When Feeling Overwhelmed, Here’s How I Reduce Stress

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by Tito Oye |

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I have felt pretty overwhelmed lately.

After months of sheltering at home and being relatively inactive, I’ve suddenly taken on a ton of new responsibilities. I’m trying to get into the habit of having a busy schedule again and managing my time more effectively, but sometimes I feel like I’m barely staying afloat. I’m stressed and worried about burning out or disappointing those who are counting on me.

I shared my concerns with those around me, and they assured me that things would improve over time. As I become more familiar with my new routine, things will get easier. People tell me not to worry too much, because it takes time to adjust, and no one expects me to be the best — I just have to try. I need to cut myself some slack and take it one day at a time.

When I have time to myself, I try to relax and unwind. Normally, I’d scroll through social media, hoping to find something that makes me laugh or warms my heart. But it has become increasingly difficult to do so.

In the past few weeks, social media has highlighted a range of injustices happening all over the world, such as police brutality and bad governance in Nigeria, and the atrocities in Congo. All of this and more are taking place in the middle of a pandemic, which is a lot to process.

Exposure isn’t the problem — being aware of world issues is the least I can do. Just because certain tragedies aren’t my reality doesn’t mean I should turn a blind eye and pretend they don’t exist.

But exposure to global injustices makes my heart feel heavy and increases my stress.

It is essential for me to find ways to de-stress, as too much stress can trigger a sickle cell crisis. To help me unwind, I need to focus on things I wouldn’t typically do. To accomplish this, I have tried the following:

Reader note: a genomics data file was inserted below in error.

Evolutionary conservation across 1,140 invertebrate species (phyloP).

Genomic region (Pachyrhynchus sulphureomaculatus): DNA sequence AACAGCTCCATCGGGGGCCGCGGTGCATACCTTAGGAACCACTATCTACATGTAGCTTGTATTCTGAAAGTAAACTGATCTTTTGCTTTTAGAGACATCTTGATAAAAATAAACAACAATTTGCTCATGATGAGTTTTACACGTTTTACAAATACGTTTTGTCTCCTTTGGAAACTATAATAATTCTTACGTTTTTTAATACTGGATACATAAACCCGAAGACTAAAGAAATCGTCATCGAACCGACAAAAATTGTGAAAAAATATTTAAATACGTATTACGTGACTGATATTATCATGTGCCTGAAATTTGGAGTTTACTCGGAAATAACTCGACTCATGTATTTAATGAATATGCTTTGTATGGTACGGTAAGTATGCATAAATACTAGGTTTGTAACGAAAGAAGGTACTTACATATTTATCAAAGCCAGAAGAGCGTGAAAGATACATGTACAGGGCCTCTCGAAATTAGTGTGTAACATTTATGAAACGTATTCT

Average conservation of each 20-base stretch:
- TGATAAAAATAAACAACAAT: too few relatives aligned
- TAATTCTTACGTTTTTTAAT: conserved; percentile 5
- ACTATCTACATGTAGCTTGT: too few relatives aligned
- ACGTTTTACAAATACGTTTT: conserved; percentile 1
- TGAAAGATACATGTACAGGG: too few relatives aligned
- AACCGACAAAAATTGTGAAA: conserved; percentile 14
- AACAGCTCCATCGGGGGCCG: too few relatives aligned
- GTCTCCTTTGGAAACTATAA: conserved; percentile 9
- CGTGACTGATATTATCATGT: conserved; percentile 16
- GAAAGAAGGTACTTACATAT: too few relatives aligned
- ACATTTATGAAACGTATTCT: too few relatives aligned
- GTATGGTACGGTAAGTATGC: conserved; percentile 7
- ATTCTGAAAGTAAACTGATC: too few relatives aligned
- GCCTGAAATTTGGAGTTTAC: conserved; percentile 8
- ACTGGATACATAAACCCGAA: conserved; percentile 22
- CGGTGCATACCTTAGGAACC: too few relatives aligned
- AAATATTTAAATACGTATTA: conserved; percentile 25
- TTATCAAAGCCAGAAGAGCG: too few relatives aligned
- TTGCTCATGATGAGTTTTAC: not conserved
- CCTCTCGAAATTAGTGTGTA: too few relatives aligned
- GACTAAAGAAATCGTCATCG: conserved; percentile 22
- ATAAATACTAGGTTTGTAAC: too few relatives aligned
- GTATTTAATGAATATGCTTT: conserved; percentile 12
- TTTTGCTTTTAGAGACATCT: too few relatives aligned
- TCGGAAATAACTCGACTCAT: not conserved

Finding practical ways to help those in need

I initially thought I couldn’t do much to help those I’ve seen struggling, because I’m not in the countries where some of these tragic events are happening. But this is not the case. I can donate to charities that have a presence on the ground there to support the betterment of the people. Spreading awareness also is essential, as getting more people behind a movement draws the attention of those in power and encourages positive change.

Limiting time online

Once I felt I had done all I could to help, I started limiting my time online. Some of the pictures I had seen earlier were extremely graphic and sensitive and did nothing to improve my mood. Better to log off for a while.


After intentionally reducing my time online, I realized how much I rely on social media for entertainment. So, I sought alternative sources. I had a canvas, paint, and paintbrushes from a paint party I attended recently, and I thought painting might be a great way to spend my time. It turned out to be very relaxing and helped me unwind and take my mind off things.

When you feel overwhelmed, how does it affect you? What steps do you take to change course? Please share in the comments below. 


Note: Sickle Cell Anemia News is strictly a news and information website about the disease. It does not provide medical advice, diagnosis, or treatment. This content is not intended to be a substitute for professional medical advice, diagnosis, or treatment. Always seek the advice of your physician or other qualified health provider with any questions you may have regarding a medical condition. Never disregard professional medical advice or delay in seeking it because of something you have read on this website. The opinions expressed in this column are not those of Sickle Cell Anemia News or its parent company, BioNews, and are intended to spark discussion about issues pertaining to sickle cell anemia.


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